And today Depreciation Accounting
Depreciation--definition Depreciation is the process by which the cost of property, plant & equipment is either matched with revenues, or allocated to the periods of benefit. As an allocation process, the primary emphasis is on income measurement and reporting, and secondarily on the valuation of depreciable assets for SFP purposes.
Principles • The total depreciation to be taken is equal to the cost of an asset less its value at the end of its useful life. • The method used to depreciate an asset should reflect the stream of the benefits derived by using the asset and the resulting net book values over the life of the asset.
Principles • At any point in the life of a depreciable asset, the net book value of the asset should be less than or equal to the undiscounted cash flows that can be derived from that asset through its use or sale. This principle constrains the use of the depreciation method used.
Depreciation considerations • The allocation process must be systematic and rational. I interpret rational to mean we should communicate clearly to investors any changes in expected profitability.
★★★★ 4 criteria to consider • Relationship of the usage of an asset to the decline in its remaining economic life • Impact on profitability measures • Total amount of depreciation taken • Resulting valuation of the asset
Models in preference order • Where there is a cause-effect relationship between a measure of work done and the resulting decline in the economic life of a depreciable asset, then that relationship should be used to compute depreciation expense. [i.e., use the production method]
Cause-effect examples • Operation of a jet engine which by regulation must be overhauled after a certain number of hours of use. • Cutting and drilling tools replaced after a specified amount of use to avoid problems caused by wear. • Any equipment that wears out with usage.
Bottom-line... • When a measurable cause-effect relationship exists, use it to depreciate the associated assets.
Profitability impact (2nd. best) • Equalize (average) the reported gross margin generated by the asset over the useful life of the asset (formula methods) • Equalize the accounting rate of return on net book value over the life of the asset (interest--aka. annuity--method)
Implications of the above • The most appropriate method is context-specific • There is no “best” method of depreciation • From a financial reporting perspective, the total depreciation is what counts. • In each situation, several methods may be equally appropriate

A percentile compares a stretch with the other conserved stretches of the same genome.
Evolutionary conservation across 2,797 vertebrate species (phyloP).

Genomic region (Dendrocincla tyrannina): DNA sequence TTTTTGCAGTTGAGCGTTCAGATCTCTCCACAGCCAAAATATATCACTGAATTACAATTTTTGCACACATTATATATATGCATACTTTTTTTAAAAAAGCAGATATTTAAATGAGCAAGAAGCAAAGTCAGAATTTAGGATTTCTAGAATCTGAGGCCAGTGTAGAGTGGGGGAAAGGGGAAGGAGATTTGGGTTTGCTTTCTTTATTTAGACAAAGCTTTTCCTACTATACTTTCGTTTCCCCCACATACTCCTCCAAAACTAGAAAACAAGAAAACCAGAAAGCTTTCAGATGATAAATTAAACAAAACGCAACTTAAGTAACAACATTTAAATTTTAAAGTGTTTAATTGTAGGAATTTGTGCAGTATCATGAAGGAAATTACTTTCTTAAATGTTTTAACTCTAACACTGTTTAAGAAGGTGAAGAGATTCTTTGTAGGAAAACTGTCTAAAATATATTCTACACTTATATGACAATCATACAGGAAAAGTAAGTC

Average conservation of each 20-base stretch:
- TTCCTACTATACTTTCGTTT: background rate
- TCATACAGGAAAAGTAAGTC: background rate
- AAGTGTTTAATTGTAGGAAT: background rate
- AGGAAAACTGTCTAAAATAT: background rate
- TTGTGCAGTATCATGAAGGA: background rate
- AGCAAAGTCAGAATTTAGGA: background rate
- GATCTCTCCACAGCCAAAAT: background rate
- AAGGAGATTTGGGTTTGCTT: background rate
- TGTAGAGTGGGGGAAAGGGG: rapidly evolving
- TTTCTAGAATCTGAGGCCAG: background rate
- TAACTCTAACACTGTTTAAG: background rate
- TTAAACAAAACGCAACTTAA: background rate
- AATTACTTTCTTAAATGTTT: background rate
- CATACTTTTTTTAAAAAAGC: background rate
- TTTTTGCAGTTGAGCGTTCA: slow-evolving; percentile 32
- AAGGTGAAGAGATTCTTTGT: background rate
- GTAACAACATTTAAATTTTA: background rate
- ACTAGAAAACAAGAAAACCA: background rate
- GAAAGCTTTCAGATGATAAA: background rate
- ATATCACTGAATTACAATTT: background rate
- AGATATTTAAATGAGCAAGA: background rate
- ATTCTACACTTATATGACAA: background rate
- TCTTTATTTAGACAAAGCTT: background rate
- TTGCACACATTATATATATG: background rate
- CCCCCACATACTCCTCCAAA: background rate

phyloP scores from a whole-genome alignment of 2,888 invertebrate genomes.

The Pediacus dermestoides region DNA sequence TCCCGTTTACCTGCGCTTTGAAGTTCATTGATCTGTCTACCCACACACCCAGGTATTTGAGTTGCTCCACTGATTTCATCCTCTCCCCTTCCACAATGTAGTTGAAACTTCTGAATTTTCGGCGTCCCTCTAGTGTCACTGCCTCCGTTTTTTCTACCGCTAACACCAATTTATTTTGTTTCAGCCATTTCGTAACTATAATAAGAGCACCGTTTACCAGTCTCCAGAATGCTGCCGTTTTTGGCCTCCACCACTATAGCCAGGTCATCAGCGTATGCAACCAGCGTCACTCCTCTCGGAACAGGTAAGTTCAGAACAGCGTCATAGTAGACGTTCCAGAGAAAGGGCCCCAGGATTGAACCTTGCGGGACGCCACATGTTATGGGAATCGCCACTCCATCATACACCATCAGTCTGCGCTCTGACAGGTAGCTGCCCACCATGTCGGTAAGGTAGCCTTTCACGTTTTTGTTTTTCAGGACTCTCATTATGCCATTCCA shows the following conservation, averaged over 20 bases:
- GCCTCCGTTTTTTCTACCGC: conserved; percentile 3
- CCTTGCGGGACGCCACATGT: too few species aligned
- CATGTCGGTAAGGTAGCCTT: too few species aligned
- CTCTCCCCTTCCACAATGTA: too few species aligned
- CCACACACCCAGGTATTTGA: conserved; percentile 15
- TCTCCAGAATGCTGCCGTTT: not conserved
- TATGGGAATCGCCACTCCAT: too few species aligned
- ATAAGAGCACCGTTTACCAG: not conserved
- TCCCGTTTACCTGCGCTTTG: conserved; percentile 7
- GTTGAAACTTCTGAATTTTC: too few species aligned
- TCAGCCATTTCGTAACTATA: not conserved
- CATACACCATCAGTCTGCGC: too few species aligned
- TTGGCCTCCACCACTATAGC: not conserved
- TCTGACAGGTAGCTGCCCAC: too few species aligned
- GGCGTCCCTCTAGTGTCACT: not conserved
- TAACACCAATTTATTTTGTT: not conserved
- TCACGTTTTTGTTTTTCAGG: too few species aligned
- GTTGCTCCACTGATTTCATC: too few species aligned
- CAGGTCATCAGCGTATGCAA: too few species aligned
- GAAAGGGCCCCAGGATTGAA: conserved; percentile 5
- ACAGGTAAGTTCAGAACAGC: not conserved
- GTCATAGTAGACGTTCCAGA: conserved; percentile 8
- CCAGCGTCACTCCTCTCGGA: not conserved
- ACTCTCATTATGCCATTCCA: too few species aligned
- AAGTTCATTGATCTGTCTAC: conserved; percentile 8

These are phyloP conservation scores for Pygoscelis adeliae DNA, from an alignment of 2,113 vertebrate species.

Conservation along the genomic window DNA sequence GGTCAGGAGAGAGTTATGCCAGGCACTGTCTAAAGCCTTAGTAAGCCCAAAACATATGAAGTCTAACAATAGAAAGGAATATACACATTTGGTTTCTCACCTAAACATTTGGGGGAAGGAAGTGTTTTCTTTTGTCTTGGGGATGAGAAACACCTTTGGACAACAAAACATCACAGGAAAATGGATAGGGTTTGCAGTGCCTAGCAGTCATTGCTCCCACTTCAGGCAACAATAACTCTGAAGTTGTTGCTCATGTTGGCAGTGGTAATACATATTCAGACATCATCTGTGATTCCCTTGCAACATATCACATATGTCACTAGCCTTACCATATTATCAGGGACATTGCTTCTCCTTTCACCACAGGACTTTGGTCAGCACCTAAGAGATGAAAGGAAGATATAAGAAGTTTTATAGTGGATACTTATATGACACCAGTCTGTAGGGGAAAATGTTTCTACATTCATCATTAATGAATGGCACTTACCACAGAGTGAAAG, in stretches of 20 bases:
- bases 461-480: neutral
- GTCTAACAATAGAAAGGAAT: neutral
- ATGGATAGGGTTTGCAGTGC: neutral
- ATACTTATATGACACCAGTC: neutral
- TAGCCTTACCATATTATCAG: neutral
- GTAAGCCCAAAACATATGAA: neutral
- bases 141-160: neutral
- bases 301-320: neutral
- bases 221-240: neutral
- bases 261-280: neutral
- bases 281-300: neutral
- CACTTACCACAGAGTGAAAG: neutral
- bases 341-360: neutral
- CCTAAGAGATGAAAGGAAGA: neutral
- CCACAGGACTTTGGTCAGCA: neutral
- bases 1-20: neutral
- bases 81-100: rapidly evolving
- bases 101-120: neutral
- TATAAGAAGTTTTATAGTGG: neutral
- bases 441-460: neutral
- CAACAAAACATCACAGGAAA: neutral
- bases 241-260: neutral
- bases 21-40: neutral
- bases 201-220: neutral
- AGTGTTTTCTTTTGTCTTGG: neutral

Practice issues • The most difficult issue is predicting useful lives • Many assets cannot be related directly to any revenue-generating activities • Some companies are more aggressive than others in reporting income.
Notation we will use • Let C = the portion of the cost of a depreciable asset that may be capitalized, • Di = the depreciation expense for year i, • S = the residual or net scrap value of the depreciable asset, • n = the planned economic life of the depreciable asset, and • Cfi= net cash flow in period i
Production method • Formula • With the production method, depreciation expense varies with the amount of production.
Straight-line method • Formula: • If C, S, and n do not change, the annual depreciation is constant over the life of an asset.
Sum-of-the-years’ digits (SYD) Formula: For the SYD method, the rate declines linearly and the base remains constant, so the depreciation expense declines linearly.
Declining balance (DB) method Formula: In the DB method, the depreciation rate is unchanged, but the base declines exponentially. The resulting depreciation expense declines exponentially.
DB method rates • There are three rates, two arbitrary and one calculated rate that can be used with the DB method: • 2 times the st.-line rate r = 2(1/n) • 1.5 times the st.-line rate r = 1.5(1/n) • a calculated rate r, where
St.-line/DB hybrid method • In addition to the above methods, the St.-line/declining balance hybrid balance method involves the use of one of the arbitrary-rate DB methods and a switch to straight-line during the first year the depreciation is greater with the straight-line method.
The interest method • Formula • Interest method depreciation is a function of the IRR “r” and the cash flows. Depreciation can even be negative for one or more periods.